HomeGroupsTalkZeitgeist
Hide this

Results from Google Books

Click on a thumbnail to go to Google Books.

The Wind Done Gone: A Novel by Alice Randall
Loading...

The Wind Done Gone: A Novel (2001)

by Alice Randall

MembersReviewsPopularityAverage ratingMentions
4612122,528 (3.01)32
  1. 10
    Gone With the Wind by Margaret Mitchell (lquilter)
    lquilter: This work is a "retelling" of Gone With the Wind, from the perspective of Scarlett's half-sister -- who is a slave. The Mitchell estate chose to sue for copyright infringement, but lost because the court recognized that this work is an important critical commentary on the original, and the beliefs that animated the original.… (more)
Loading...

Sign up for LibraryThing to find out whether you'll like this book.

No current Talk conversations about this book.

» See also 32 mentions

Showing 1-5 of 21 (next | show all)
The premise for THE WIND DONE GONE was so promising, yet it turns out not to be powerful or even appealing.

It overflows with digressions, underdeveloped characters, and none that were compelling or intriguing. ( )
  m.belljackson | Oct 10, 2017 |
(14) I have meant to read this since it came out, though I was afraid it would spoil the most treasured book of my youth. It certainly didn't spoil it, but it also didn't hold a candle to GWTW. Though I understand GWTW is whitewashed and culturally insensitive, it is still magical. I have lived my life by 'Other's' credo: "I won't think of this right now, I will think of it tomorrow. Tomorrow's another day." This is Scarlett's mulatto half-sister - the love-child of Mammy and Scarlett's father called 'Planter' in this novel.

Much of the writing was in vernacular. Cynara was conflicted between her two identities, at times she wrote like a former slave and at times she wrote like an educated woman. I, indeed, loved the revelations and some of the deeper questions these revelations raised. What does it mean to be black? Is it a color, a state of mind, or a legacy? The reason for the lukewarm rating is the attempt at lyricism in the writing. These almost nonsensical sentences repeated again and again hinting at some truth that seemed either histrionic, obvious, or too elusive to grasp. The only writers I know that really pull this off are Toni Morrison and Faulkner. Here it felt contrived and annoying. Sometimes you just have to tell a story and dispense with too many attempts to make everything swim with meaning and profundity.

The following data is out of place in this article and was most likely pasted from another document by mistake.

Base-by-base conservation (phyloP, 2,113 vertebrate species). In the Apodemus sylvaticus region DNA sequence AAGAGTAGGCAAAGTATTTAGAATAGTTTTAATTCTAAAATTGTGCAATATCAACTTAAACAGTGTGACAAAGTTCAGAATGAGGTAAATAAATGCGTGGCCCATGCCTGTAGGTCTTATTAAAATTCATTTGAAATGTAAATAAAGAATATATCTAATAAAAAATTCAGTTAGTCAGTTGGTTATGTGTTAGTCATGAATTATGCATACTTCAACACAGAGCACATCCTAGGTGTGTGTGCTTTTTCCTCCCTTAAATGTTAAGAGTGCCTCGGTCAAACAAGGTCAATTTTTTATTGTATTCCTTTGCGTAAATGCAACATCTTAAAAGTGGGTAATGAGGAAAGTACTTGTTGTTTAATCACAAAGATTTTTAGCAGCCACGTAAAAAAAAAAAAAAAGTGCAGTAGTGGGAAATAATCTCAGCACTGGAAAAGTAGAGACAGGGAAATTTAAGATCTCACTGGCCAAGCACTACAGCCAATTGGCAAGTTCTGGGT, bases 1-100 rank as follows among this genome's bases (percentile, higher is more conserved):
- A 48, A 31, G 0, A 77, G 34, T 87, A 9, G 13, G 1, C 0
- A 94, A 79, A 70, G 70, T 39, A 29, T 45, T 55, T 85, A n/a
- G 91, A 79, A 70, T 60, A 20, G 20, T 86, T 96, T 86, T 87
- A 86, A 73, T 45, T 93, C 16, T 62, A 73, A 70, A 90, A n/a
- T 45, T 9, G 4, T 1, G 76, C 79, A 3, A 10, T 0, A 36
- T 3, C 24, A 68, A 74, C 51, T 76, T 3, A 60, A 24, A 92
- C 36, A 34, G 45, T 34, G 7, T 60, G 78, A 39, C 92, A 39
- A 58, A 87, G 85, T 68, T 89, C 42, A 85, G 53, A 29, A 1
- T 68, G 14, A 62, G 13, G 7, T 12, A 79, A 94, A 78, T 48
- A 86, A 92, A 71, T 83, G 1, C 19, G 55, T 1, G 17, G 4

I enjoyed this to some degree but was glad when it ended. If the characters had not been based on GWTW it would be a 2 star rating. ( )
  jhowell | Mar 18, 2017 |
This is the first work of revisionist literature I've ever read. It's not really a parody (which they must have had to call it for legal reasons, after Margaret Mitchell's estate sued to stop its publication) or even a pastiche of Gone With the Wind. Just as revisionist history describes historical events from the perspective of those usually left out of the story, this book re-imagines some of the characters in GWTW as seen through the eyes of Scarlett O'Hara's illegitimate mixed race half sister, imagined by Randall as the child of O'Hara and Mammy. It's a brave and wild idea, a kind of creative re-purposing, and GWTW's endemic racism fully deserves the take down it gets here. But TWDG doesn't completely fly as an extended work--it needs more stories to be told in-depth, maybe more voices besides the narrator's to really go head to head with Mitchell's epic fantasy of the noble Confederacy. Still, it's one of those books that, now that it exists, seems essential. Amazing that it has the power to make GWTW fans uncomfortable, even today. Lotta denial still swirling around out there, maybe. ( )
2 vote CSRodgers | May 3, 2014 |
I chose three instead of four stars mostly for the writing itself. It's written like a journal, so the character development is nil initially, and it can be a bit confusing.

However, I do think everyone should take the time to read this. The perspective is one I can't even fathom as a white woman living in the late 20th and early 21st centuries. I know historical fiction isn't everyone's bag, but it is a good read once you get into it and the story develops. ( )